"Because it's not fun to treat abused kids, we're much more committed to preventing child abuse ... we have parenting classes and programs ... our efforts have paid off ... since 2006, we have not had a baby born at Franklin Square suffer shaken baby syndrome," he said.
The hospital has a literacy effort, as well. "Every single kid who comes in for a checkup gets a book," he said.
The hospital is also working to prevent childhood obesity. "It's hard to hit everybody, but we try to impact those in need," he said.
He thanked those who participated in the release by the hospital.
"A lot of people don't know that infant mortality is a problem. We have a lot of kids sleeping in unsafe positions ... we, in this county, we have had up to 14 babies die suddenly in a year ... we've dropped that now and worked with county officials to bring that down ... to 6 or 7 a year now," he said.
"We're committed to the community and providing high quality care," he said.
"[High quality care is] the same for the adults—that's the beauty of why we're such a good community hospital," Rafky said.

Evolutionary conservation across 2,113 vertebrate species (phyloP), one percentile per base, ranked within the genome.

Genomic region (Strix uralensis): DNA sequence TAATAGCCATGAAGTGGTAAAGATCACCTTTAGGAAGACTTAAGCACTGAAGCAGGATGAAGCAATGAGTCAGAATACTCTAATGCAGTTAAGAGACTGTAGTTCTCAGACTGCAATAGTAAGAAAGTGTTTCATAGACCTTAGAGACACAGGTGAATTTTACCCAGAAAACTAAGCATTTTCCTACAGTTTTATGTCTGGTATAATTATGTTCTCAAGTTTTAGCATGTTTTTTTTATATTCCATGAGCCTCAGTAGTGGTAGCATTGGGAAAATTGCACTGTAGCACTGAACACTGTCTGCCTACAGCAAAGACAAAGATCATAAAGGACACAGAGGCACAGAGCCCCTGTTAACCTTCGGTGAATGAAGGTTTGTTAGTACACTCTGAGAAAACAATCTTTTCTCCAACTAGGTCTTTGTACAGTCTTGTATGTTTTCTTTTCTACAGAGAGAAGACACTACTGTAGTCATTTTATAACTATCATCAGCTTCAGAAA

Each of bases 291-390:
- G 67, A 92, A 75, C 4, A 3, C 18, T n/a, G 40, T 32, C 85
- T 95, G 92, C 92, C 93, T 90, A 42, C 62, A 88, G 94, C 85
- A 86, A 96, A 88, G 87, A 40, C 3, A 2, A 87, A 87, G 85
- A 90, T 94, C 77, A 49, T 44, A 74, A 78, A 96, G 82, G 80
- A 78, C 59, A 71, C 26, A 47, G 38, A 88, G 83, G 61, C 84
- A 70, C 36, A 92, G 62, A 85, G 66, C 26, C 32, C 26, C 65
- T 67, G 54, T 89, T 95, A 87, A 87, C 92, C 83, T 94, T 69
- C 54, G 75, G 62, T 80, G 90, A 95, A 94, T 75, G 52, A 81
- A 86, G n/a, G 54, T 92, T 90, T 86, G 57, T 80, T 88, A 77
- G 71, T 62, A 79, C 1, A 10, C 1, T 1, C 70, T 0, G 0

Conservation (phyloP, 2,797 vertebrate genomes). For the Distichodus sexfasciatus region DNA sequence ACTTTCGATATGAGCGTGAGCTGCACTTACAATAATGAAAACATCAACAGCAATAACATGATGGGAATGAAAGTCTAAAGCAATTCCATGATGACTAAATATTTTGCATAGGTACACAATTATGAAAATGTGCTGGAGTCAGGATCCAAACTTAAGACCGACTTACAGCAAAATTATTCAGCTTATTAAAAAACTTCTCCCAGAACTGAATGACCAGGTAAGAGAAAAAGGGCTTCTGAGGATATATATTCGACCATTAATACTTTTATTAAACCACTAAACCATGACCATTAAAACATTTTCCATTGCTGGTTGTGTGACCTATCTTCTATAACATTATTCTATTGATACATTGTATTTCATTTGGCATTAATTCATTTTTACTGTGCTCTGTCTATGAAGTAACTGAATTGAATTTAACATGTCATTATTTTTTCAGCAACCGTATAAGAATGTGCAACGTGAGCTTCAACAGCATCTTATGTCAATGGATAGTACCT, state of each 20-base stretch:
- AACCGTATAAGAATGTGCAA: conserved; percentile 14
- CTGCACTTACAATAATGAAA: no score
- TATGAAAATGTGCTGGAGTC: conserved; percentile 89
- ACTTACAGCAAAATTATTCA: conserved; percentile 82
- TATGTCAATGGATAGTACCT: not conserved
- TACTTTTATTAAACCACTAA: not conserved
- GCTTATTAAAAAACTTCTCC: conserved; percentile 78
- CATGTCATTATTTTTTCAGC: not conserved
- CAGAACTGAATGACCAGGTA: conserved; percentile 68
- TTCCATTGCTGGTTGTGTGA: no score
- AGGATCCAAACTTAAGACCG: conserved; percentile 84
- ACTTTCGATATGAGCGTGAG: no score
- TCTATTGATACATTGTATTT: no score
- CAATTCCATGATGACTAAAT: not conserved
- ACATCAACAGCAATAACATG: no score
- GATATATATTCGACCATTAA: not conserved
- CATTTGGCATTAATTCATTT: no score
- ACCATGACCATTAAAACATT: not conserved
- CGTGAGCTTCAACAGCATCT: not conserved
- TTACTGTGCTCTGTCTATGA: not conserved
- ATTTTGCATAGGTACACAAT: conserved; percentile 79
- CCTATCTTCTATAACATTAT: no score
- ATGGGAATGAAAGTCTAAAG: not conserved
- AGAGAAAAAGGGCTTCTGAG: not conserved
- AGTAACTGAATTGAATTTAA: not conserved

"For people of all ages, we have the ability to take care of them ... we hope we don't have to see you in the hospital ... but if we do, you're in good hands," she said.
A woman asked if there have been enhancements on the heart unit since the mid-90s.
"I think it's stepped up a lot. I think the program has expanded greatly," Krugman said.
"It just gets better and better ... the only thing we don't do is offer open heart surgery ... if you need that, we'll send you to our sister hospital, Union Memorial," Rafky said.
A meeting attendee praised the hospital's doctors for being personable.
"We really have the finest doctors and clinical staff you'll find anywhere," Rafky said.
An attendee asked about Ravens player Todd Heap's involvement in his namesake pediatric unit. Rafky said they are in contact with him since he has moved to Arizona, but they are hoping to expand new units with new "big name" donations.